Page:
We know human animals are extremely smart. We know that, in so many ways, we rule the kingdom that is Planet Earth. We know this because we have forced, both intentionally and unintentionally, so many other species on the globe to fit into our world. But our greatest strength is also one of our biggest downfalls, as it has overshadowed our understanding and compassion for non-human life. What we can't seem to wrap our heads around, for the most part, is that other species may actually be just as clever as us, but in their own ways. As De Waal explains , It seems highly unfair to ask if a squirrel can count to ten if counting is not really what a squirrel's life is about. The squirrel is very good at retrieving nuts, though, and some birds are absolute experts .... That we can't compete with squirrels and nutcrackers on this task — I even forget where I parked my car — is irrelevant, since our species does not need this kind of memory for survival the way forest animals braving a freezing winter do, he continues.
BoingBoing
a month
Woot
a month
Hi friends! One thing you may not know about me is that I have a pet bird, so every night at my house is pretty much like this. Anyway, there's been a lot of politics in the news lately, but I don't think enough people have been covering this presidential cat. Squirrels just wanna have fun. And now for a little sad news: this will be our last-ever Live From the Internet post on our blog. But don't worry! I'll still be here bringing you cool blog posts every week, they'll just be different blog posts. Check back here next Wednesday for an exciting new feature! And thanks everyone for all the awesome submissions you've sent in during Live From the Internet's lifetime! You're all amazing!
Plymouth Herald
a month
Dog owners are being urged to be aware following fears foxes may have been poisoned at woods in Plymouth.Posted her concerns on the Plymouth (UK ) pets lost found Facebook page, Dawn Lapthorn said quite a large number of dead foxes have been found in the Ernesettle and Whitleigh Wood areas.She added: Please all dog walkers be careful when walking your dog's in these areas in case there is any food that has been laced with poison. There has been deceased squirrels...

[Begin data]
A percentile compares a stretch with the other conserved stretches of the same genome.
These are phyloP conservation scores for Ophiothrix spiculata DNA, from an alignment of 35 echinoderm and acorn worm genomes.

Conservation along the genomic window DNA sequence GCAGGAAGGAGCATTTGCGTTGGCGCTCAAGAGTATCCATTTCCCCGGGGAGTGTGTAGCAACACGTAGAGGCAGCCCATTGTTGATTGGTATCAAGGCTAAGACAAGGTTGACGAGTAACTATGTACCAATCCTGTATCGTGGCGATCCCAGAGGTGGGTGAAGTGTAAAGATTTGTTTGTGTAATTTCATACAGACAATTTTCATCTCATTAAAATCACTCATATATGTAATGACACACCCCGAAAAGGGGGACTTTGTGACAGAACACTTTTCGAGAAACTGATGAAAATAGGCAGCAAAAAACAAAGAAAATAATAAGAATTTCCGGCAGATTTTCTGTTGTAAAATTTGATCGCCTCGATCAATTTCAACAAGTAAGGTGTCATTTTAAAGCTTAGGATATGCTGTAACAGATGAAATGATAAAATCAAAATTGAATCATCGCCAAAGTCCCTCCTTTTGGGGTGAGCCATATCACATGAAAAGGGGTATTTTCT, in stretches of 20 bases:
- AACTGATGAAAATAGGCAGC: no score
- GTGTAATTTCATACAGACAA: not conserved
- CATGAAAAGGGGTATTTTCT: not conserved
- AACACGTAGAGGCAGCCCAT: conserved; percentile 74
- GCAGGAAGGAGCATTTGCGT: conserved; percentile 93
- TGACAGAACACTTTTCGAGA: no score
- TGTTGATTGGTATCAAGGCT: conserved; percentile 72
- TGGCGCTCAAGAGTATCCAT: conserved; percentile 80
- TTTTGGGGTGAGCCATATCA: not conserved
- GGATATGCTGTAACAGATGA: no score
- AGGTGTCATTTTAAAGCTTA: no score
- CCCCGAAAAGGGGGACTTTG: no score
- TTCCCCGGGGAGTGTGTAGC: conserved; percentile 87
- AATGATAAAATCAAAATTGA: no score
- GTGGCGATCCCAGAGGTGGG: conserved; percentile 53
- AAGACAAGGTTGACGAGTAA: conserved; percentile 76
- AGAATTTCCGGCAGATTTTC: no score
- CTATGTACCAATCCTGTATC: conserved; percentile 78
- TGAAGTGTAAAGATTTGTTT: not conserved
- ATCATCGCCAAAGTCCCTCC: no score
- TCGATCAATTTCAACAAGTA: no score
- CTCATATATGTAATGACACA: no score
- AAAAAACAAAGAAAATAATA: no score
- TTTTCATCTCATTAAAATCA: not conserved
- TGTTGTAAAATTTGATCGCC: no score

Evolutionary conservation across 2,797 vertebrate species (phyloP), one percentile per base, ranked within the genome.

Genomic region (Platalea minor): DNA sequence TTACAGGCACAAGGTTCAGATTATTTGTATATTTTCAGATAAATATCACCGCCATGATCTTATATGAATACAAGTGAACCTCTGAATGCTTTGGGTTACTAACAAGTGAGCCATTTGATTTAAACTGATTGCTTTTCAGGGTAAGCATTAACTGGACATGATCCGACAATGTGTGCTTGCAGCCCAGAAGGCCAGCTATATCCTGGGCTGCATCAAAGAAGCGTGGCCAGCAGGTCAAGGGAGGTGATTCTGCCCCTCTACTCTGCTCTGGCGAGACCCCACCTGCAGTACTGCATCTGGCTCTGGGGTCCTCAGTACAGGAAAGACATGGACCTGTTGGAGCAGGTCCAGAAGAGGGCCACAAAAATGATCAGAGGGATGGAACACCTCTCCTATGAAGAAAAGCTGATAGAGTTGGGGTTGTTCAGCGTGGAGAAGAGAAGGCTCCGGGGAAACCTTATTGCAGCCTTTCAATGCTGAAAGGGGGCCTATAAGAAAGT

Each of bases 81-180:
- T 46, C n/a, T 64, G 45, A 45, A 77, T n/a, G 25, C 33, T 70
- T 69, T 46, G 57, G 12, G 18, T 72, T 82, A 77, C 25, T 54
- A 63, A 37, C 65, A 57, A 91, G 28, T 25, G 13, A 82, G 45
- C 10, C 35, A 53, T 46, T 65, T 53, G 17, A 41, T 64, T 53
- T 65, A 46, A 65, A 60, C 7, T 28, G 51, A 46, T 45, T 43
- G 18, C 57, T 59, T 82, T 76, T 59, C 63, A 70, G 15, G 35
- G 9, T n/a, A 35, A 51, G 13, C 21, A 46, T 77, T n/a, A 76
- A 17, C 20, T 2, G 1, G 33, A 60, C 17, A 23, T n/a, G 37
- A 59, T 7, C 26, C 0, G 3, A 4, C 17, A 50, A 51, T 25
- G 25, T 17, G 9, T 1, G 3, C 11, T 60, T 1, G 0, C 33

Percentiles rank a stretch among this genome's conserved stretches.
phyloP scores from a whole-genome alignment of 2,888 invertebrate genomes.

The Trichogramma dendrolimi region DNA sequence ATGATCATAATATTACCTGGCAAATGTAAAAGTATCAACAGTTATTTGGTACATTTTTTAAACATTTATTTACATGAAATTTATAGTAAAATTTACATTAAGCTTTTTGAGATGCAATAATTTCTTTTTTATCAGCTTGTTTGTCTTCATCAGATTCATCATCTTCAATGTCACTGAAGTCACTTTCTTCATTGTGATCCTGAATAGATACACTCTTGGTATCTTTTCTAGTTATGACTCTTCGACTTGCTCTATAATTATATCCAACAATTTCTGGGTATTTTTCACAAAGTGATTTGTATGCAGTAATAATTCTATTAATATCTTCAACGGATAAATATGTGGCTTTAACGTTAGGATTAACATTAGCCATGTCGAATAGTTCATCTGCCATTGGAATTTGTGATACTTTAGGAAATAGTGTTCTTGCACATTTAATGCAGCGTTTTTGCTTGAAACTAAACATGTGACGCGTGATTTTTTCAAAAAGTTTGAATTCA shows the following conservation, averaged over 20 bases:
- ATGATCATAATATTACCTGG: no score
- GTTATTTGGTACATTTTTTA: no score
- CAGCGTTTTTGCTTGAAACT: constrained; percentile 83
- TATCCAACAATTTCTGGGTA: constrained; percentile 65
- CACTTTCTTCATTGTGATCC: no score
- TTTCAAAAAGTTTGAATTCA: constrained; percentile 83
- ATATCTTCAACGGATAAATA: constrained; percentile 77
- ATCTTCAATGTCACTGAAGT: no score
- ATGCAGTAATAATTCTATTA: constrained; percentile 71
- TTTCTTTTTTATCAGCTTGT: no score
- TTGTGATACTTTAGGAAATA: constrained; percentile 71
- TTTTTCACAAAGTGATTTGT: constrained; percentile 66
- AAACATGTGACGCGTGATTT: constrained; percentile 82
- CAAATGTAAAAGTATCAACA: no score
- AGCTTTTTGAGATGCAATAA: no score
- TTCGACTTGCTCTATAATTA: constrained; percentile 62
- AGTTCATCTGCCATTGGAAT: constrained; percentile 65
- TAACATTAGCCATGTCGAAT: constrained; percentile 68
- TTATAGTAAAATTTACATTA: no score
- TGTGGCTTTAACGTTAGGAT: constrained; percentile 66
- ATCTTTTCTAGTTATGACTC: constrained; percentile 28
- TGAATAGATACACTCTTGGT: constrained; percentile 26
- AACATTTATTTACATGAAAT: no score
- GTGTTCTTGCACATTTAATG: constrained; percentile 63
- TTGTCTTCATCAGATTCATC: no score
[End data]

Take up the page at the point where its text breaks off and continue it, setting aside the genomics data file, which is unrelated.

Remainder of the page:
Plymouth Herald
a month
Dog owners are being urged to be aware following fears foxes may have been poisoned at woods in Plymouth.Posted her concerns on the Plymouth (UK ) pets lost found Facebook page, Dawn Lapthorn said quite a large number of dead foxes have been found in the Ernesettle and Whitleigh Wood areas.She added: Please all dog walkers be careful when walking your dog's in these areas in case there is any food that has been laced with poison. There has been deceased squirrels...
Newsy
a month
With all the hand-wringing over cyberattacks, you might have missed that squirrels have done way more damage to the national grid. Learn more about this story at www.newsy.com/66439/ Find more videos like this at www.newsy.com Follow Newsy on Facebook: www.facebook.com/newsyvideos Follow Newsy on Twitter: www.twitter.com/newsyvideos
Wired
a month
A site that chronicles animals versus the power grid makes a good point about cyberwar hype, but an attack would still be serious business. The post Squirrels Keep Menacing the Power Grid. But at Least It's Not the Russians appeared first on WIRED .
RT
a month
BBC News - Technology
a month
PC Pro
a month
Alan Martin 14 min 48 sec ago Security Security experts have long warned that hackers could pose major risks to government infrastructure, including the national grid . And while there have been a small number of genuine attributed cyberattacks on the world’s power infrastructure, that number is far smaller than the damage done by the animal kingdom. That’s the conclusion of a talk by CrisSpaceRogueThomas, a hacker turned security researcher at Tenable. At the Shmoocon security conference last week, Thomas presented his findings in a talk entitled35 years of Cyberwar: The Squirrels Are Winning,” and the numbers do indeed speak for themselves – while verified hacking attacks are stuck in low single figures, squirrels have been responsible for 879. The CyberSquirrel1 project was launched to “counteract the ludicrousness of cyberwar claims by people at high levels in government and industry,” according to Thomas.
BoingBoing
a month
https://www.youtube.com/watch?v=cZPv-wro-O8 Of 1700+ known acts of global power-grid sabotages, affecting some 5,000,000 people, 879 were caused by squirrels; between 0 and 1 were caused by Russia, and another 1 was caused by the USA (Stuxnet). (more)
Ars Technica
a month
Beware its furry cyber-wrath. (credit: Washington State ) WASHINGTON, DC—For years, the government and security experts have warned of the looming threat of "cyberwar" against critical infrastructure in the US and elsewhere. Predictions of cyber attacks wreaking havoc on power grids, financial systems, and other fundamental parts of nations' fabric have been foretold repeatedly over the past two decades, and each round has become more dire. The US Department of Energy declared in its Quadrennial Energy Review , just released this month, that the electrical grid in the US "faces imminent danger from a cyber attack." So far, however, the damage done by cyber attacks, both real (Stuxnet's destruction of Iranian uranium enrichment centrifuges and a few brief power outages alleged to have been caused by Russian hackers using BlackEnergy malware) and imagined or exaggerated (the Iranian "attack" on a broken flood control dam in Rye, New York) , cannot begin to measure up to an even more significant cyber-threatsquirrels.